Gordon & Barbara in Paris

Gordon & Barbara in Paris
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Friday, February 12, 2016

Bridge of Spies

Bridge of Spies—2hrs 21 mins/directed by Steven Spielberg/ screenplay written by Matt Charman, Ethan Coen and Joel Coen/starring Tom Hanks,Mark Rylance/Alan Alda/music Thomas Newman/ PG-13

Bifocal Reviews written by Ageless1der Barbara Rich & The Other Guy

(BR):  This movie was intriguing. Any movie that is based on a true story always gets my attention. The generation where this takes place is without the technology that is familiar today. Bridge of Spies takes you back to a time when simple communication methods were used, which only made the movie more exciting and realistic. Things like not having a cell phone at your disposal, waiting for the phone to ring, running from and to phone booths and the sound of air raid sirens brought back waves of a strange nostalgia. Tom Hanks, playing the good guy was very convincing, as usual. Playing the real life James Donovan (his memoir is the basis for this film) he defended a real life enemy of the state, but the old fashioned “everyone deserves a fair trial” attitude that seems to have also gone by the wayside. In fact, James Donovan received a lot of opposition for his defense stance, but in the end his methods were not only kind, but successful in achieving the ultimate goal, which was the exchange. Donovan was eventually given the credit for being the hero that he deserved. I give this movie four out of five binoculars, and wished I had seen Bridge of Spies long before and in place of four or five other loudly touted films which did not live up to a Best Picture standard, but are also nominated.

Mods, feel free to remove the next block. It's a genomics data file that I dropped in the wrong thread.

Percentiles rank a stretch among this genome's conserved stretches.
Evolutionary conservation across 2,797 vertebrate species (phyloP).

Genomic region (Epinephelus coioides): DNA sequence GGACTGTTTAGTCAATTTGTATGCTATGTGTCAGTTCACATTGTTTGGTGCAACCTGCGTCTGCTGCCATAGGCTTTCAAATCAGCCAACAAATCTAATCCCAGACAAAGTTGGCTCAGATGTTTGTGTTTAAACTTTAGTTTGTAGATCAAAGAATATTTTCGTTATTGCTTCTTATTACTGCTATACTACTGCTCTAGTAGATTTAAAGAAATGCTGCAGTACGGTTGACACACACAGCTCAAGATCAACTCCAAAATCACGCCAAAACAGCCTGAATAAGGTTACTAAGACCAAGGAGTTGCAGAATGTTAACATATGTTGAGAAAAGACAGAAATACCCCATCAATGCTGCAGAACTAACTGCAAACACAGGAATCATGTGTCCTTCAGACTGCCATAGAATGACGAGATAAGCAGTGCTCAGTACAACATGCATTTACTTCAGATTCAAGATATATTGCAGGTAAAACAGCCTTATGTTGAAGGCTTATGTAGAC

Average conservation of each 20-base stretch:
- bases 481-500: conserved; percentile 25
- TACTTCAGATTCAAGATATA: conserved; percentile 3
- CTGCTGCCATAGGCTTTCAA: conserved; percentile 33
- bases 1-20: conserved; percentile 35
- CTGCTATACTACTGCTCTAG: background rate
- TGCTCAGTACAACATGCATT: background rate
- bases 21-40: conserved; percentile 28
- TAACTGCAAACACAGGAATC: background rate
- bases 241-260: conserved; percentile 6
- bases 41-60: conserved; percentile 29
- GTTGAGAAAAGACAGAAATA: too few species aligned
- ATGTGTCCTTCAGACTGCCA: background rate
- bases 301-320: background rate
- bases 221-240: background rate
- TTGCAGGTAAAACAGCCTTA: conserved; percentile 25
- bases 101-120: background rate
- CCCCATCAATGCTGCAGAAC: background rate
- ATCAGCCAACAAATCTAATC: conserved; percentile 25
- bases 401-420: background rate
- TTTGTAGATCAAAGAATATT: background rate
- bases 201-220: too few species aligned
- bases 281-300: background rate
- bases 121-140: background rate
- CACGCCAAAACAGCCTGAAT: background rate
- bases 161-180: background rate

(OG): I guess I should not be surprised that Steven Spielberg, with Thomas Newman music, a script co-written by the Coen brothers with Matt Charman and starring actors of Tom Hanks’ caliber would be an Oscar contender, but somehow this movie snuck up on me. I never saw this Best Picture contender coming. This was billed as a Soviet Cold War thriller that lacked any special effects or attempts to bombard the senses with chase scenes or mind numbing explosions. Hanks plays an insurance lawyer who is picked to first defend a communist spy in the midst of Soviet/Nuclear hysteria, then negotiate a very complicated prisoner exchange. He tries to convince everyone, including the audience that he is NOT the right man for either job. By the end of the film, however, you cannot see how anyone else but he could have accomplished either task. As for the script, I liked especially how doing the right thing took precedent over political-expediency and in the end, everyone wins. I give this film five binoculars out of five.

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